Chairperson by Joe Biden Education Minister, Miguel Cardonaunveiled the next steps to provide student debt relief and the Biden Administration’s “plan B” before student loan payments resume in October.
RELATED: Still Not Finished! Biden administration clears $39 billion in student loans after SCOTUS rejects original plan
Biden’s Education Secretary Discusses ‘Plan B’ After Supreme Court Ends Student Loan Forgiveness
Cardona spoke exclusively with TSR News’ Justin Carter about such an implementation as the start of student loan payments approaches. Interest is set to accrue again starting September 1.
“I feel sad for the 43 million people who really need that relief,” Cardona said. “Those are the people we are fighting for. If we could support banks, airlines, small businesses and even some congressmen who have complained about debt forgiveness… we would. [need to] provides debt relief for those trying to make a living.
The interest-free payment ‘delay’, which has lasted three years through nine renewals, began as an emergency measure over the COVID-19 pandemic in March 2020 under President Trump.
Now, it could take more than a year for Biden to finalize and implement a new student debt forgiveness plan, according to Insiders.
Biden administration still erases $39 billion in student loans for more than 800,000 people
However, about two weeks after the Supreme Court rejected the original pardon plan, the Biden Administration is still removing up to $39 billion in student loans for 804,000 people, Shade room reported earlier this month.
Meanwhile, Cardona said the aforementioned relief is ongoing and available. However, borrowers need to know if they qualify.
“800,000 people received an email last Friday saying they had paid off their loans and been forgiven,” Cardona said. “I think it’s important for people to know that we will continue to fight for targeted debt relief for those who have earned it.”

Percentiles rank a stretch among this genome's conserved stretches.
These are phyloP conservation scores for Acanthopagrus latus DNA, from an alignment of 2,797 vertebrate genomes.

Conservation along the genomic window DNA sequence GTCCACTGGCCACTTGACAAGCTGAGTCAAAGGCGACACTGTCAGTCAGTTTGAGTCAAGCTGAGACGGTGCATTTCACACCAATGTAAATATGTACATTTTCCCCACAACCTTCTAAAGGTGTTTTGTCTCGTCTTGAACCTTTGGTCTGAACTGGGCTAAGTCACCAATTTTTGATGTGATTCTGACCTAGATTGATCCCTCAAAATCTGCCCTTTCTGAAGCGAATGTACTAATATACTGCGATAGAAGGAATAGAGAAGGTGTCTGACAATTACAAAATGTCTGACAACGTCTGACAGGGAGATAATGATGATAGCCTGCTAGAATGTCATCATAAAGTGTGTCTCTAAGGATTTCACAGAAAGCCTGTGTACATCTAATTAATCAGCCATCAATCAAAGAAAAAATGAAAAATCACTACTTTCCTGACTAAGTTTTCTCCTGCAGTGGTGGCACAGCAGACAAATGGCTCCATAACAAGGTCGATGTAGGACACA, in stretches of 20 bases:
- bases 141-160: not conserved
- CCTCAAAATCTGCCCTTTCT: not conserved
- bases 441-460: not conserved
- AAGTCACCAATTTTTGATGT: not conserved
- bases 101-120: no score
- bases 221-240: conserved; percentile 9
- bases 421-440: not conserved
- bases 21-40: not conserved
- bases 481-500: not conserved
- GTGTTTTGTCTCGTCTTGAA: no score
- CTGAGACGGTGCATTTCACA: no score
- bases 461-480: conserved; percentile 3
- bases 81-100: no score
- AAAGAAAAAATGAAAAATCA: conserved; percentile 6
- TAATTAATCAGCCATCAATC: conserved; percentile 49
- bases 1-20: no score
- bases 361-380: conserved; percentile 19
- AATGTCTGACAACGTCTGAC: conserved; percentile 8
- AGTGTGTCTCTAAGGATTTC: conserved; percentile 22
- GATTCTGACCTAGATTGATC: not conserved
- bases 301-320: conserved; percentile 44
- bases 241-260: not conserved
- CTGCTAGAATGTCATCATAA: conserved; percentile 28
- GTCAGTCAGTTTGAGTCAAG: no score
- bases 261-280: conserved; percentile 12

According to Cardona, the White House has released a document showing that California, Florida and Texas have the highest income-based payment plans currently eligible for forgiveness.
Cardona added that most public servants are unaware that their loans could have been wiped out if they had worked in the public sector and paid off their loans for at least a decade.
“A lot of your listeners are civil servants. They might not even know that we fixed the public debt forgiveness system, saying that if you pay your loans in ten years and you have worked in the public service for ten years, your loans will be written off,” Cardona noted.
We are continuing to offer important student debt reliefs to students and families. Today, @usegov is releasing state-by-state data on more than 800,000 borrowers who earned $39 billion in auto loan relief through fixes to Income-Based Repayment plans.https://t.co/tD5KVoFeQc pic.twitter.com/5NAB6lxhQH
– Minister Miguel Cardona (@SecCardona) July 18, 2023
$45 billion loan forgiveness allotted to civil servants, $5 billion for federal workers with disabilities
Justin Carter reports that’s about $45 billion in debt forgiveness for public servants. That includes firefighters, police, teachers and social workers.
And $5 billion was earmarked for federal workers with disabilities, according to the Carter report. Another $22 billion was allocated to students scammed by now defunct schools like ITT Tech and Corinthian College.
Cardona said President Biden is living up to his promise after saying earlier: “This fight isn’t over.”
If you call back, Shade room reported late last month that the Supreme Court had canceled President Biden’s plan to cancel $400 million student loan debt on June 30.
It has claimed the administration has no legal right to cancel student loan debts.
“I’m one of those borrowers who have paid off a student loan for 28 years,” says @DonnaFEdwards about Administrator Biden’s new student debt relief plan. “It’s really a burden that no American family should continue to bear after paying off their loans for 20 years.” pic.twitter.com/SSPt3oSARo
– Last Call (@LastCallCNBC) July 15, 2023
Supreme Court finds Biden exceeded authority with Student Debt Relief Plan, Cardona disagrees
Dissident Justice Elena Kagan argued that the court found the money to support Biden’s plans to be “excessive,” according to Washington Post. The decision was made even though Congress had previously approved the pardon plan.
However, Cardona says the president has authority under the HERO Act. However, “the Supreme Court sees the matter differently.”
“We have legal scholars, independent legal scholars who believe we also have authority. But we’re dealing with another Supreme Court, as the president said. We won’t continue if we don’t think we have the authority to do this.”
Cardona added that Republicans will likely continue to sue to block the president’s debt forgiveness plan. However, “That doesn’t mean we stop fighting,” he said.